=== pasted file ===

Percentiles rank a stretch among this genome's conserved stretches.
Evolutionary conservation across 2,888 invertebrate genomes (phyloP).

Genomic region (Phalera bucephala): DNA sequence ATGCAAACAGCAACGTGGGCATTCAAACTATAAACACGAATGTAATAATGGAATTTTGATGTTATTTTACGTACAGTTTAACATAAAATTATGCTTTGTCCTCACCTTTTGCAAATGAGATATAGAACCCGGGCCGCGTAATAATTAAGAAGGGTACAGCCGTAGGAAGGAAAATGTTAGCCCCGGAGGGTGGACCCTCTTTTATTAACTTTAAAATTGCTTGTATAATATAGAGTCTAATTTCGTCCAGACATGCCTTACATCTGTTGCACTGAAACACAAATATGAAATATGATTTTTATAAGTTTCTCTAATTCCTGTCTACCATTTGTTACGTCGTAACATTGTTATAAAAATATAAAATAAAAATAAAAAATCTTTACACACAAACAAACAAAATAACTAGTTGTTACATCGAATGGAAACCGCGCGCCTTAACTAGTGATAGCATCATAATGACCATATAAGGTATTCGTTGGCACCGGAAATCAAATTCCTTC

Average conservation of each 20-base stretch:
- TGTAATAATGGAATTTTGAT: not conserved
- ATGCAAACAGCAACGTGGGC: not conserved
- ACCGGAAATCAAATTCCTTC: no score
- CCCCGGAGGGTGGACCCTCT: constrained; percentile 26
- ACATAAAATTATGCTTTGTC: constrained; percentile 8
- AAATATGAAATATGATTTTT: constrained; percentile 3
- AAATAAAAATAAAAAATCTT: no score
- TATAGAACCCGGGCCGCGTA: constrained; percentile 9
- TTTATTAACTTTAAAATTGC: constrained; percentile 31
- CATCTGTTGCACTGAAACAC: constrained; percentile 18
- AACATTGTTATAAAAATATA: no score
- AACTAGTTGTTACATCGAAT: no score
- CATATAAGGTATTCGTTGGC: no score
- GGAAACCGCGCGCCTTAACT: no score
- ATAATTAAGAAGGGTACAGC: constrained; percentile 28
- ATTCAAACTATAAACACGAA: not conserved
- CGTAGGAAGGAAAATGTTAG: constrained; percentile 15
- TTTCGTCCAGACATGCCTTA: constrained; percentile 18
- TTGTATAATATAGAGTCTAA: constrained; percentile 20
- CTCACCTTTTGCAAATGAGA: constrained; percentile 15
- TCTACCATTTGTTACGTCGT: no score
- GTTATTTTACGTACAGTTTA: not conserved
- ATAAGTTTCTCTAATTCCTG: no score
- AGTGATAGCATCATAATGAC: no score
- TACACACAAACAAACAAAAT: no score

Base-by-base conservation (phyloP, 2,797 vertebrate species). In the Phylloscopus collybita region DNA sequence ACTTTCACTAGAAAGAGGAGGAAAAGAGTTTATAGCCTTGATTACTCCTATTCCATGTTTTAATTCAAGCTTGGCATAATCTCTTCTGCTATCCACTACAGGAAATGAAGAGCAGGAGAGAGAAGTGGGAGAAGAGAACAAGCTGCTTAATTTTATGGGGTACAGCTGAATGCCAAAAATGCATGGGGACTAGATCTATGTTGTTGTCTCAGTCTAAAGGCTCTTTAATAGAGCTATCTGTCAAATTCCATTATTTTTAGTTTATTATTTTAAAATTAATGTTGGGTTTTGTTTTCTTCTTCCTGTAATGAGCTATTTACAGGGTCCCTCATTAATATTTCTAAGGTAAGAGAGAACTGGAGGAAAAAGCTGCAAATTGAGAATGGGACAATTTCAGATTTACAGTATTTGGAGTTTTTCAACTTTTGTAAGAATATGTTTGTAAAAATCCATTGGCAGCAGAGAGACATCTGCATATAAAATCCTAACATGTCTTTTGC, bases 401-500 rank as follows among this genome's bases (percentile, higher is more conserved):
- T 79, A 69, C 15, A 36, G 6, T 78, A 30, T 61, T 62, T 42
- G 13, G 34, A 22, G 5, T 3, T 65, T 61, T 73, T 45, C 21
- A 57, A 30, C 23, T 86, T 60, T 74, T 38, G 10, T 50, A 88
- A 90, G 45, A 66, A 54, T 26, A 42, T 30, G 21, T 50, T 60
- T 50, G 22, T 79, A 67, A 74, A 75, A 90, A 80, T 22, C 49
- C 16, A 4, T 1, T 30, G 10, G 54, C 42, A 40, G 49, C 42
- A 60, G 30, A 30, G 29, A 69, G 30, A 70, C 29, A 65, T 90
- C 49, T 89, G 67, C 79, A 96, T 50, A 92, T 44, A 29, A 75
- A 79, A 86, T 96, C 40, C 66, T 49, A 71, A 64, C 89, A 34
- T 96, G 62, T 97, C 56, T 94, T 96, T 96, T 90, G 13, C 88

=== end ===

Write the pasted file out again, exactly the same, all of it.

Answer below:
Percentiles rank a stretch among this genome's conserved stretches.
Evolutionary conservation across 2,888 invertebrate genomes (phyloP).

Genomic region (Phalera bucephala): DNA sequence ATGCAAACAGCAACGTGGGCATTCAAACTATAAACACGAATGTAATAATGGAATTTTGATGTTATTTTACGTACAGTTTAACATAAAATTATGCTTTGTCCTCACCTTTTGCAAATGAGATATAGAACCCGGGCCGCGTAATAATTAAGAAGGGTACAGCCGTAGGAAGGAAAATGTTAGCCCCGGAGGGTGGACCCTCTTTTATTAACTTTAAAATTGCTTGTATAATATAGAGTCTAATTTCGTCCAGACATGCCTTACATCTGTTGCACTGAAACACAAATATGAAATATGATTTTTATAAGTTTCTCTAATTCCTGTCTACCATTTGTTACGTCGTAACATTGTTATAAAAATATAAAATAAAAATAAAAAATCTTTACACACAAACAAACAAAATAACTAGTTGTTACATCGAATGGAAACCGCGCGCCTTAACTAGTGATAGCATCATAATGACCATATAAGGTATTCGTTGGCACCGGAAATCAAATTCCTTC

Average conservation of each 20-base stretch:
- TGTAATAATGGAATTTTGAT: not conserved
- ATGCAAACAGCAACGTGGGC: not conserved
- ACCGGAAATCAAATTCCTTC: no score
- CCCCGGAGGGTGGACCCTCT: constrained; percentile 26
- ACATAAAATTATGCTTTGTC: constrained; percentile 8
- AAATATGAAATATGATTTTT: constrained; percentile 3
- AAATAAAAATAAAAAATCTT: no score
- TATAGAACCCGGGCCGCGTA: constrained; percentile 9
- TTTATTAACTTTAAAATTGC: constrained; percentile 31
- CATCTGTTGCACTGAAACAC: constrained; percentile 18
- AACATTGTTATAAAAATATA: no score
- AACTAGTTGTTACATCGAAT: no score
- CATATAAGGTATTCGTTGGC: no score
- GGAAACCGCGCGCCTTAACT: no score
- ATAATTAAGAAGGGTACAGC: constrained; percentile 28
- ATTCAAACTATAAACACGAA: not conserved
- CGTAGGAAGGAAAATGTTAG: constrained; percentile 15
- TTTCGTCCAGACATGCCTTA: constrained; percentile 18
- TTGTATAATATAGAGTCTAA: constrained; percentile 20
- CTCACCTTTTGCAAATGAGA: constrained; percentile 15
- TCTACCATTTGTTACGTCGT: no score
- GTTATTTTACGTACAGTTTA: not conserved
- ATAAGTTTCTCTAATTCCTG: no score
- AGTGATAGCATCATAATGAC: no score
- TACACACAAACAAACAAAAT: no score

Base-by-base conservation (phyloP, 2,797 vertebrate species). In the Phylloscopus collybita region DNA sequence ACTTTCACTAGAAAGAGGAGGAAAAGAGTTTATAGCCTTGATTACTCCTATTCCATGTTTTAATTCAAGCTTGGCATAATCTCTTCTGCTATCCACTACAGGAAATGAAGAGCAGGAGAGAGAAGTGGGAGAAGAGAACAAGCTGCTTAATTTTATGGGGTACAGCTGAATGCCAAAAATGCATGGGGACTAGATCTATGTTGTTGTCTCAGTCTAAAGGCTCTTTAATAGAGCTATCTGTCAAATTCCATTATTTTTAGTTTATTATTTTAAAATTAATGTTGGGTTTTGTTTTCTTCTTCCTGTAATGAGCTATTTACAGGGTCCCTCATTAATATTTCTAAGGTAAGAGAGAACTGGAGGAAAAAGCTGCAAATTGAGAATGGGACAATTTCAGATTTACAGTATTTGGAGTTTTTCAACTTTTGTAAGAATATGTTTGTAAAAATCCATTGGCAGCAGAGAGACATCTGCATATAAAATCCTAACATGTCTTTTGC, bases 401-500 rank as follows among this genome's bases (percentile, higher is more conserved):
- T 79, A 69, C 15, A 36, G 6, T 78, A 30, T 61, T 62, T 42
- G 13, G 34, A 22, G 5, T 3, T 65, T 61, T 73, T 45, C 21
- A 57, A 30, C 23, T 86, T 60, T 74, T 38, G 10, T 50, A 88
- A 90, G 45, A 66, A 54, T 26, A 42, T 30, G 21, T 50, T 60
- T 50, G 22, T 79, A 67, A 74, A 75, A 90, A 80, T 22, C 49
- C 16, A 4, T 1, T 30, G 10, G 54, C 42, A 40, G 49, C 42
- A 60, G 30, A 30, G 29, A 69, G 30, A 70, C 29, A 65, T 90
- C 49, T 89, G 67, C 79, A 96, T 50, A 92, T 44, A 29, A 75
- A 79, A 86, T 96, C 40, C 66, T 49, A 71, A 64, C 89, A 34
- T 96, G 62, T 97, C 56, T 94, T 96, T 96, T 90, G 13, C 88